While the nineties were a barren wasteland to many subgenres in horror the vampire movie thrived, above and below the mainstream. The decade saw the release of the high-profile Ann Rice adaptation Interview with the Vampire: The Vampire Chronicles (1994) as well as Robert Rodriguez’ genre-hybrid From Dusk Till Dawn (1996). Joss Whedon’s Buffy the Vampire Slayer (1992) took a more comedic approach while smaller productions as Cronos (1993) from Guillermo Del Toro and The Addiction (1995) from Abel Ferrara put interesting new twists on the age-old lore. The old vampire conventions were lampshaded in parodies as Wes Craven’s Vampire in Brooklyn (1995) and Mel Brooks’ Dracula: Dead and Loving It (1995). Vampirella (1996) just as much as Blade (1998) missed the impending DC Comics and Marvel superhero craze (one that hasn’t subsided since) by just a few years and have been largely forgotten. Roger Corman stood at the cradle of said decade’s gothic horror revival with Frankenstein Unbound (1990). However it was Dracula - Francis Ford Coppola’s big-budget, mostly faithful adaptation of Bram Stoker’s classic 1897 novel – that ushered in the vampire horror revival in 1992. While horror is it’s genre of choice Dracula really wants to be a sprawling, timeless romance instead….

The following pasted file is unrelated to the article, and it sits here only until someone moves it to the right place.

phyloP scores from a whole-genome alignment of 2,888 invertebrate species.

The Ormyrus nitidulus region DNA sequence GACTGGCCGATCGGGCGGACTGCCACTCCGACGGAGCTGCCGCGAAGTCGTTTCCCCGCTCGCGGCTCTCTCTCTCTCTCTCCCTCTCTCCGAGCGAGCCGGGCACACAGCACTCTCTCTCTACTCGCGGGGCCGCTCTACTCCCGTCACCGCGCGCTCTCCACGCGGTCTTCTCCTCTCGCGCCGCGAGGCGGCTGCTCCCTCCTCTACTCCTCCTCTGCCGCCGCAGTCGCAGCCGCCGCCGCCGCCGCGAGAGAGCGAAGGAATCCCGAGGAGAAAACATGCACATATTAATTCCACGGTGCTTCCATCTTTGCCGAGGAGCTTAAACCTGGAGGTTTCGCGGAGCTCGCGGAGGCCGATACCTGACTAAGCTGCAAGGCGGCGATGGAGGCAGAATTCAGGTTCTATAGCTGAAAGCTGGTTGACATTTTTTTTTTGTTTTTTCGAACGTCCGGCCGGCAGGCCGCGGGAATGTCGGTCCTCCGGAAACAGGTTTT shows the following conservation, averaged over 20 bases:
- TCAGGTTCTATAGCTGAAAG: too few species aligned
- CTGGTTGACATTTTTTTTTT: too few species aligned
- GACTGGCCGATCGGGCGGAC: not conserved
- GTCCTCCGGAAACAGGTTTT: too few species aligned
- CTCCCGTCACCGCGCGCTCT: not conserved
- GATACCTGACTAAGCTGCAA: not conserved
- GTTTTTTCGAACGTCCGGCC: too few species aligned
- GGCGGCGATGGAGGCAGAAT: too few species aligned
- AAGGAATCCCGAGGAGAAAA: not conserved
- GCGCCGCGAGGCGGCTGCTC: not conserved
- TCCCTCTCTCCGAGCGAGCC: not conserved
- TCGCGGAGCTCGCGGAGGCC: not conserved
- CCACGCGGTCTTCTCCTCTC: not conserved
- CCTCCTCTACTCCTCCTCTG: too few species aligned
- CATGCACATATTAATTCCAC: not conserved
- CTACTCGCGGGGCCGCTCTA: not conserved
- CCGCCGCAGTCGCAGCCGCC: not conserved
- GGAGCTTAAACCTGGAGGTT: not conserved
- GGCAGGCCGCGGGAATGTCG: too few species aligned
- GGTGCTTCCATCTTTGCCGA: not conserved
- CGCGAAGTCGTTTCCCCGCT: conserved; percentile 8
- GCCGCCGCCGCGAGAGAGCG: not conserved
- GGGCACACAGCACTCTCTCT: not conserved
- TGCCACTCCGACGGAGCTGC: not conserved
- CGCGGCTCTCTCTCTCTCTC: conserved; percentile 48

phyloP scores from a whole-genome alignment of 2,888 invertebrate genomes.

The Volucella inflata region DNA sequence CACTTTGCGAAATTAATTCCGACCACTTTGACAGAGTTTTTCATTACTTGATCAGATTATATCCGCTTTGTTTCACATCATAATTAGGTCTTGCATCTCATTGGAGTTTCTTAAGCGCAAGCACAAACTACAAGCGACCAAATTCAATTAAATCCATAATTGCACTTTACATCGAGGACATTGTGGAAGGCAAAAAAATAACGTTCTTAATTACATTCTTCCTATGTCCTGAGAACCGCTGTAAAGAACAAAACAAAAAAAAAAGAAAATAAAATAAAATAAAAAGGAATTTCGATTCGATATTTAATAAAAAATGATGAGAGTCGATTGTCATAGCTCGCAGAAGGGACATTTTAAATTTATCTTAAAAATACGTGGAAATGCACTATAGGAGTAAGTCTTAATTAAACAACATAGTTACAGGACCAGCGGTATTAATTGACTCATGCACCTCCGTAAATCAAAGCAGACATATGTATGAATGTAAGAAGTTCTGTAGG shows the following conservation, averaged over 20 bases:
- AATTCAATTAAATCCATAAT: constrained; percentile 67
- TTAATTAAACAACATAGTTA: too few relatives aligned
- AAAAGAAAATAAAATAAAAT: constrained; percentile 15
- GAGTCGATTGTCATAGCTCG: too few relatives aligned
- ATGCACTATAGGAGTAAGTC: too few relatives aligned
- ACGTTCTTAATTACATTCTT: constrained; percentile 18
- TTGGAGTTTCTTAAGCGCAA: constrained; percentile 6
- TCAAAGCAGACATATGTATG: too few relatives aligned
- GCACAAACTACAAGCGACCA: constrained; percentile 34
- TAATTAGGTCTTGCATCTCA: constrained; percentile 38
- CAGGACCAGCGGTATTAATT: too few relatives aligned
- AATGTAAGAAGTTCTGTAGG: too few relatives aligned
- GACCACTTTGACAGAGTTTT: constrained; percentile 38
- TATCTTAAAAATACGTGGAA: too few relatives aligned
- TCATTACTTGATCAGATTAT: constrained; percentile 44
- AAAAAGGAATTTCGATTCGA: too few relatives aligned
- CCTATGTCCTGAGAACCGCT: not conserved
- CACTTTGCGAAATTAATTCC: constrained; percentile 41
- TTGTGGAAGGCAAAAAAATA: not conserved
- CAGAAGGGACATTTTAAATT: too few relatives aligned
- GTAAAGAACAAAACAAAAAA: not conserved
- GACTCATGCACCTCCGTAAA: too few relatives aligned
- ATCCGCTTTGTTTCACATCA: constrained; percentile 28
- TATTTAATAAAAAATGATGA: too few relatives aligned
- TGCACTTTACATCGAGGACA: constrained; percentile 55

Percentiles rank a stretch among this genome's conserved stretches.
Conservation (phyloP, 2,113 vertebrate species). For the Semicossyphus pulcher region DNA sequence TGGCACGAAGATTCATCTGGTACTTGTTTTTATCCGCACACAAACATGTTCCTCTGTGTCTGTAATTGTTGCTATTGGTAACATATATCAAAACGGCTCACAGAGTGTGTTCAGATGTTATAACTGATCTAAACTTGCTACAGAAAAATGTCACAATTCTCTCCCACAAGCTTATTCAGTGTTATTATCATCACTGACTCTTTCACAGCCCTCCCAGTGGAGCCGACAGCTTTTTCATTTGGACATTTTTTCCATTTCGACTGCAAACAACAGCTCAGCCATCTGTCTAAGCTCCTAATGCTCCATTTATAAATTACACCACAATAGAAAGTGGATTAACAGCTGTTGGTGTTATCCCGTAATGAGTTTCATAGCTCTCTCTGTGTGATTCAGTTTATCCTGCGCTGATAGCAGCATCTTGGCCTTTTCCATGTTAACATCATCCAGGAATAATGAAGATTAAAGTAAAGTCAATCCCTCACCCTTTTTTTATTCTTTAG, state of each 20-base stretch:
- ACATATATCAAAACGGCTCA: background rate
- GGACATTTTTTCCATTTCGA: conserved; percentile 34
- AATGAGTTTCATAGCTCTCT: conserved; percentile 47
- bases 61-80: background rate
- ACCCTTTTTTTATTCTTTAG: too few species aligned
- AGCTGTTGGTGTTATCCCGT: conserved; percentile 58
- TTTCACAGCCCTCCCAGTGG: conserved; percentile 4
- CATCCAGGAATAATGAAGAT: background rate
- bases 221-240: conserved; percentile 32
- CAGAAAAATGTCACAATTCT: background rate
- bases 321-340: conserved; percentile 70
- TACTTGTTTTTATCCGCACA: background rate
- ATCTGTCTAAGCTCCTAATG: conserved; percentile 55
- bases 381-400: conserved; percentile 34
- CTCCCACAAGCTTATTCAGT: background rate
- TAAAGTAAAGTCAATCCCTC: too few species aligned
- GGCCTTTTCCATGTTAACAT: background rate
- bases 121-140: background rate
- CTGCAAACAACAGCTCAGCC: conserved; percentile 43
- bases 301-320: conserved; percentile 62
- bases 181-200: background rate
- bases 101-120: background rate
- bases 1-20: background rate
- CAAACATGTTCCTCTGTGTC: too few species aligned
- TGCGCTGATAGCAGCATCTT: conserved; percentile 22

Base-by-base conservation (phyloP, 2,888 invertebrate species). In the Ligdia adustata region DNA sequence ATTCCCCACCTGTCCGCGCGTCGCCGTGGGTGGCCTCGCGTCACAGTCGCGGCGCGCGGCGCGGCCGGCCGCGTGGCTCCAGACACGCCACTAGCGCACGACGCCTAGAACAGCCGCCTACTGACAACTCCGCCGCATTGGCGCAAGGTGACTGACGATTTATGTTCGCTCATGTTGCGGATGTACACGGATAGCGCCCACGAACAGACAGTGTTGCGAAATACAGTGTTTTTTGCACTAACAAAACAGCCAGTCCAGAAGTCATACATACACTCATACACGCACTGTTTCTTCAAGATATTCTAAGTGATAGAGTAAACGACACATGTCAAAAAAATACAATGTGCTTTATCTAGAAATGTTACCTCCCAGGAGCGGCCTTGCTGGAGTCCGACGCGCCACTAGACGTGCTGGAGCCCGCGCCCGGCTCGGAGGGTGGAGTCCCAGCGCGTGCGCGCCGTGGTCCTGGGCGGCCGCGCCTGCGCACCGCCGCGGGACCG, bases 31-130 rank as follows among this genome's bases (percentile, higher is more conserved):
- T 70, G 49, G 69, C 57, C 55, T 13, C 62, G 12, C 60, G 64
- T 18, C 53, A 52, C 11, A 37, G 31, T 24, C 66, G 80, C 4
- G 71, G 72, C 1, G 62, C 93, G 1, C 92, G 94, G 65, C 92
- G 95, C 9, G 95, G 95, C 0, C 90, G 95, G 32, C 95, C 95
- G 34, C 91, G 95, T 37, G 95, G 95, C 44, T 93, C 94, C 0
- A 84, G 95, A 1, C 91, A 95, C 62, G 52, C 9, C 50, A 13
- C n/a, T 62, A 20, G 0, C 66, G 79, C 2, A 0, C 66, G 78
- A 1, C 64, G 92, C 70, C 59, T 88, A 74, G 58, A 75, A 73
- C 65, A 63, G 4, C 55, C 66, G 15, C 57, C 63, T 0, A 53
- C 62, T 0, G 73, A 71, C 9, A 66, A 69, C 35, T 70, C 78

Francis Ford Coppola needs no introduction. He got his start with Roger Corman and in the seventies left his indelible mark on worldwide cinema with the likes of Patton (1970), The Godfather (1972) and The Great Gatsby (1974). Coppola commandeered budgets and possessed industry clout like no other. His Vietnam epic Apocalypse Now (1979) – plagued by disaster and well-documented production woes - and the box office bomb One from the Heart (1981) changed all that. Coppola was bankrupt and forced to sell his American Zoetrope Studio in 1983. He would spent the next decade working on smaller projects to pay off the debts. The ill-fated The Godfather Part III (1990) had been lucrative enough but he was in dire need of a bankable property to re-establish himself as a reliable director in the face of the Hollywood bigwigs. What better way to do that than to re-imagine the classic tale of Romanian folk hero Dracula as a gothic romance the way only an Italian could? Dracula was the scion of the vampire horror films from Renato Polselli and Luigi Batzella as well as the atmospheric potboilers from Spanish directors as Amando de Ossorio, León Klimovsky, and Paul Naschy. Coppola delivers a sumptuous designed, blood-drenched gothic horror tour de force redolent of the best vampire films of the sixties and seventies. Dracula overflows with all the pomp, decolettage and religious hysteria you’d expect from an Italian-American director. Apparently quite a few people were surprised that a respectable filmmaker as Francis Ford Coppola would lower himself to a big budget iteration of a classic bloodsoaked Meditterranean / Filipino vampire movie. Lest we forget, Coppola debuted with the Corman produced proto-slasher Dementia 13 (1963) almost thirty years earlier.